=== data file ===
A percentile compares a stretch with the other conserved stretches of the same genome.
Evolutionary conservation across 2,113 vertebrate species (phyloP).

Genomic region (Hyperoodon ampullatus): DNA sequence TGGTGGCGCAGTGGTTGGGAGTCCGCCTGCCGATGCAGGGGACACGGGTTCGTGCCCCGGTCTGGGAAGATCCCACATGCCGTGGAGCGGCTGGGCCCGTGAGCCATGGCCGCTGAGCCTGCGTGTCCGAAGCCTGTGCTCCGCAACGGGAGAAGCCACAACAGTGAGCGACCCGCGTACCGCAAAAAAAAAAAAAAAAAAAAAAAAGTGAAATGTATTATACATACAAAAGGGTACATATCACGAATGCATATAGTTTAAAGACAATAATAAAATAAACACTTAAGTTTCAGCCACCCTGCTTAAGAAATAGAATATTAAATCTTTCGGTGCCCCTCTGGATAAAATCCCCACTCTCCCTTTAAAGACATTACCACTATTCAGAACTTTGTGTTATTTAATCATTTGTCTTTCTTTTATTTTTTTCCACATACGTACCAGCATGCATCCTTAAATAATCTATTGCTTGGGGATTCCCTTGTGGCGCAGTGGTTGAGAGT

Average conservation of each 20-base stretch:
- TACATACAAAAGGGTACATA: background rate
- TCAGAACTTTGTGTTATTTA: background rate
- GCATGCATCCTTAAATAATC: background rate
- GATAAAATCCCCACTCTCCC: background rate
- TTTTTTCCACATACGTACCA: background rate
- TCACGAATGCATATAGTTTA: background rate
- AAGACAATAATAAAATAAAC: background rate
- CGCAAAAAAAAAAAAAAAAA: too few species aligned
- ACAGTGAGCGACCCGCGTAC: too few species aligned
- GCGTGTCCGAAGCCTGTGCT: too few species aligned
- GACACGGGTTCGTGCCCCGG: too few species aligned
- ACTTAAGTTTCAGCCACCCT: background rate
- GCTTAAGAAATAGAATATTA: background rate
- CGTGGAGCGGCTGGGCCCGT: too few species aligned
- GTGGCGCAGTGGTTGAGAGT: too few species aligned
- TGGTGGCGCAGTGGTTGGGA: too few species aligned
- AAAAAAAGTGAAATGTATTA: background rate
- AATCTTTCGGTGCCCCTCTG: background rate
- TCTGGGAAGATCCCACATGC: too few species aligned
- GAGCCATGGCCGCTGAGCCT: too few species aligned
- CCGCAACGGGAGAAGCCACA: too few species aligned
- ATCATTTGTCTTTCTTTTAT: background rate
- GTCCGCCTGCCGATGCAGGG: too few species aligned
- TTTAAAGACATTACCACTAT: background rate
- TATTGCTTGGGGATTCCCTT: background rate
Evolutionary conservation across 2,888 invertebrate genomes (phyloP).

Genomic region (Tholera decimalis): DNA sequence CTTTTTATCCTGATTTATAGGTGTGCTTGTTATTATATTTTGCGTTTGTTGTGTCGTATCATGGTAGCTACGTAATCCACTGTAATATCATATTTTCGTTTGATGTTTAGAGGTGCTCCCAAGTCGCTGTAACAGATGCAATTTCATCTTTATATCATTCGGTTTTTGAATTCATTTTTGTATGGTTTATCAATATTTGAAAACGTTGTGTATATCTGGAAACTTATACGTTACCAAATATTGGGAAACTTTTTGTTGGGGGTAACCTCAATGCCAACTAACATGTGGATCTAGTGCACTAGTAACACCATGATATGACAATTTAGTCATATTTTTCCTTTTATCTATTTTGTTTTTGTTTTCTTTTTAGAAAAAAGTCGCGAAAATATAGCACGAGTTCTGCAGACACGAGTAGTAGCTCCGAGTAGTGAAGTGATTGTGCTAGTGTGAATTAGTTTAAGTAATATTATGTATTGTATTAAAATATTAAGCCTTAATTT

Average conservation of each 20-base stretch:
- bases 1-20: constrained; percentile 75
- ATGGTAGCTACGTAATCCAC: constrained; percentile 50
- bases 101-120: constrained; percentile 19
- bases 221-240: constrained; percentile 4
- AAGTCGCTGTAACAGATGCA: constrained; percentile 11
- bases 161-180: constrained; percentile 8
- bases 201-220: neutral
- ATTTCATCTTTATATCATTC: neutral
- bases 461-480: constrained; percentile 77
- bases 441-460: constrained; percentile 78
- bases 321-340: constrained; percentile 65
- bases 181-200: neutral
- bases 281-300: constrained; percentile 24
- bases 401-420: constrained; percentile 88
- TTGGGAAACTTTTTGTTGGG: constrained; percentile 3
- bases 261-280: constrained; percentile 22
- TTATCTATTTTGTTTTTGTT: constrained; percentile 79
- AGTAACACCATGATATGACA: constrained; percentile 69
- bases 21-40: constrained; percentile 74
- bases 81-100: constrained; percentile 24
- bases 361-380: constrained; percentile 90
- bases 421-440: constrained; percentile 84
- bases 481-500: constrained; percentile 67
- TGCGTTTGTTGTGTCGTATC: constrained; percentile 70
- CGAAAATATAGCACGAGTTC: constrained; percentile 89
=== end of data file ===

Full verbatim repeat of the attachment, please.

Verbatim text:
A percentile compares a stretch with the other conserved stretches of the same genome.
Evolutionary conservation across 2,113 vertebrate species (phyloP).

Genomic region (Hyperoodon ampullatus): DNA sequence TGGTGGCGCAGTGGTTGGGAGTCCGCCTGCCGATGCAGGGGACACGGGTTCGTGCCCCGGTCTGGGAAGATCCCACATGCCGTGGAGCGGCTGGGCCCGTGAGCCATGGCCGCTGAGCCTGCGTGTCCGAAGCCTGTGCTCCGCAACGGGAGAAGCCACAACAGTGAGCGACCCGCGTACCGCAAAAAAAAAAAAAAAAAAAAAAAAGTGAAATGTATTATACATACAAAAGGGTACATATCACGAATGCATATAGTTTAAAGACAATAATAAAATAAACACTTAAGTTTCAGCCACCCTGCTTAAGAAATAGAATATTAAATCTTTCGGTGCCCCTCTGGATAAAATCCCCACTCTCCCTTTAAAGACATTACCACTATTCAGAACTTTGTGTTATTTAATCATTTGTCTTTCTTTTATTTTTTTCCACATACGTACCAGCATGCATCCTTAAATAATCTATTGCTTGGGGATTCCCTTGTGGCGCAGTGGTTGAGAGT

Average conservation of each 20-base stretch:
- TACATACAAAAGGGTACATA: background rate
- TCAGAACTTTGTGTTATTTA: background rate
- GCATGCATCCTTAAATAATC: background rate
- GATAAAATCCCCACTCTCCC: background rate
- TTTTTTCCACATACGTACCA: background rate
- TCACGAATGCATATAGTTTA: background rate
- AAGACAATAATAAAATAAAC: background rate
- CGCAAAAAAAAAAAAAAAAA: too few species aligned
- ACAGTGAGCGACCCGCGTAC: too few species aligned
- GCGTGTCCGAAGCCTGTGCT: too few species aligned
- GACACGGGTTCGTGCCCCGG: too few species aligned
- ACTTAAGTTTCAGCCACCCT: background rate
- GCTTAAGAAATAGAATATTA: background rate
- CGTGGAGCGGCTGGGCCCGT: too few species aligned
- GTGGCGCAGTGGTTGAGAGT: too few species aligned
- TGGTGGCGCAGTGGTTGGGA: too few species aligned
- AAAAAAAGTGAAATGTATTA: background rate
- AATCTTTCGGTGCCCCTCTG: background rate
- TCTGGGAAGATCCCACATGC: too few species aligned
- GAGCCATGGCCGCTGAGCCT: too few species aligned
- CCGCAACGGGAGAAGCCACA: too few species aligned
- ATCATTTGTCTTTCTTTTAT: background rate
- GTCCGCCTGCCGATGCAGGG: too few species aligned
- TTTAAAGACATTACCACTAT: background rate
- TATTGCTTGGGGATTCCCTT: background rate
Evolutionary conservation across 2,888 invertebrate genomes (phyloP).

Genomic region (Tholera decimalis): DNA sequence CTTTTTATCCTGATTTATAGGTGTGCTTGTTATTATATTTTGCGTTTGTTGTGTCGTATCATGGTAGCTACGTAATCCACTGTAATATCATATTTTCGTTTGATGTTTAGAGGTGCTCCCAAGTCGCTGTAACAGATGCAATTTCATCTTTATATCATTCGGTTTTTGAATTCATTTTTGTATGGTTTATCAATATTTGAAAACGTTGTGTATATCTGGAAACTTATACGTTACCAAATATTGGGAAACTTTTTGTTGGGGGTAACCTCAATGCCAACTAACATGTGGATCTAGTGCACTAGTAACACCATGATATGACAATTTAGTCATATTTTTCCTTTTATCTATTTTGTTTTTGTTTTCTTTTTAGAAAAAAGTCGCGAAAATATAGCACGAGTTCTGCAGACACGAGTAGTAGCTCCGAGTAGTGAAGTGATTGTGCTAGTGTGAATTAGTTTAAGTAATATTATGTATTGTATTAAAATATTAAGCCTTAATTT

Average conservation of each 20-base stretch:
- bases 1-20: constrained; percentile 75
- ATGGTAGCTACGTAATCCAC: constrained; percentile 50
- bases 101-120: constrained; percentile 19
- bases 221-240: constrained; percentile 4
- AAGTCGCTGTAACAGATGCA: constrained; percentile 11
- bases 161-180: constrained; percentile 8
- bases 201-220: neutral
- ATTTCATCTTTATATCATTC: neutral
- bases 461-480: constrained; percentile 77
- bases 441-460: constrained; percentile 78
- bases 321-340: constrained; percentile 65
- bases 181-200: neutral
- bases 281-300: constrained; percentile 24
- bases 401-420: constrained; percentile 88
- TTGGGAAACTTTTTGTTGGG: constrained; percentile 3
- bases 261-280: constrained; percentile 22
- TTATCTATTTTGTTTTTGTT: constrained; percentile 79
- AGTAACACCATGATATGACA: constrained; percentile 69
- bases 21-40: constrained; percentile 74
- bases 81-100: constrained; percentile 24
- bases 361-380: constrained; percentile 90
- bases 421-440: constrained; percentile 84
- bases 481-500: constrained; percentile 67
- TGCGTTTGTTGTGTCGTATC: constrained; percentile 70
- CGAAAATATAGCACGAGTTC: constrained; percentile 89